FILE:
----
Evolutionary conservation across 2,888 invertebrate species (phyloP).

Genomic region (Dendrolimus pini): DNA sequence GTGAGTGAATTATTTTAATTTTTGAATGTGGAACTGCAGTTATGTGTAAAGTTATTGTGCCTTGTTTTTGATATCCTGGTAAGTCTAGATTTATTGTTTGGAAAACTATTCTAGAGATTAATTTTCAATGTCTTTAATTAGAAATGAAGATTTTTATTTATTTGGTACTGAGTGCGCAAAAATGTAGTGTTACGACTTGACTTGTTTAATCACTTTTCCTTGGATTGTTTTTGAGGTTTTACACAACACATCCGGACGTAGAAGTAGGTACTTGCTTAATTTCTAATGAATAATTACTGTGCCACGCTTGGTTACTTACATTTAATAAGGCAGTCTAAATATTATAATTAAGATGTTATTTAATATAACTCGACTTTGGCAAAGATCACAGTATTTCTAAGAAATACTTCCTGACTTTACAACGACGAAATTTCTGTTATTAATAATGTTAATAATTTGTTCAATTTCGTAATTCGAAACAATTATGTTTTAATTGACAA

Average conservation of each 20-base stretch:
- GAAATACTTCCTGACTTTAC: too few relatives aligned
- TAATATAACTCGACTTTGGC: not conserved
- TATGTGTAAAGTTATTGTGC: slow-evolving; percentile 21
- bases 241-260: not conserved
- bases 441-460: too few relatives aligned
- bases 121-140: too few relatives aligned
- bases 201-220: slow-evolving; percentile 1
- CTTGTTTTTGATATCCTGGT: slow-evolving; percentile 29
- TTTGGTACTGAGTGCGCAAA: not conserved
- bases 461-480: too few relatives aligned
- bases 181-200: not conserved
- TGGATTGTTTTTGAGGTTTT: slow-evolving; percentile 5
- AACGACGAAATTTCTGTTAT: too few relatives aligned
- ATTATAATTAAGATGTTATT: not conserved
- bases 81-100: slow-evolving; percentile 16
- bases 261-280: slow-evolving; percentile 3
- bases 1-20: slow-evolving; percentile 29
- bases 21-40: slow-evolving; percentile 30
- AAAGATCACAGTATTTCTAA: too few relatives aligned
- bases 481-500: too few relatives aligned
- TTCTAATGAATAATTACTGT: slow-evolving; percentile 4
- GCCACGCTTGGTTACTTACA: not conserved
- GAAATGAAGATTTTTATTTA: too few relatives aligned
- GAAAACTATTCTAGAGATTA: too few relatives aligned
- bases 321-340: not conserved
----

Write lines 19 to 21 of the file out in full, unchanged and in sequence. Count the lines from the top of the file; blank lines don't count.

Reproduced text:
- bases 261-280: slow-evolving; percentile 3
- bases 1-20: slow-evolving; percentile 29
- bases 21-40: slow-evolving; percentile 30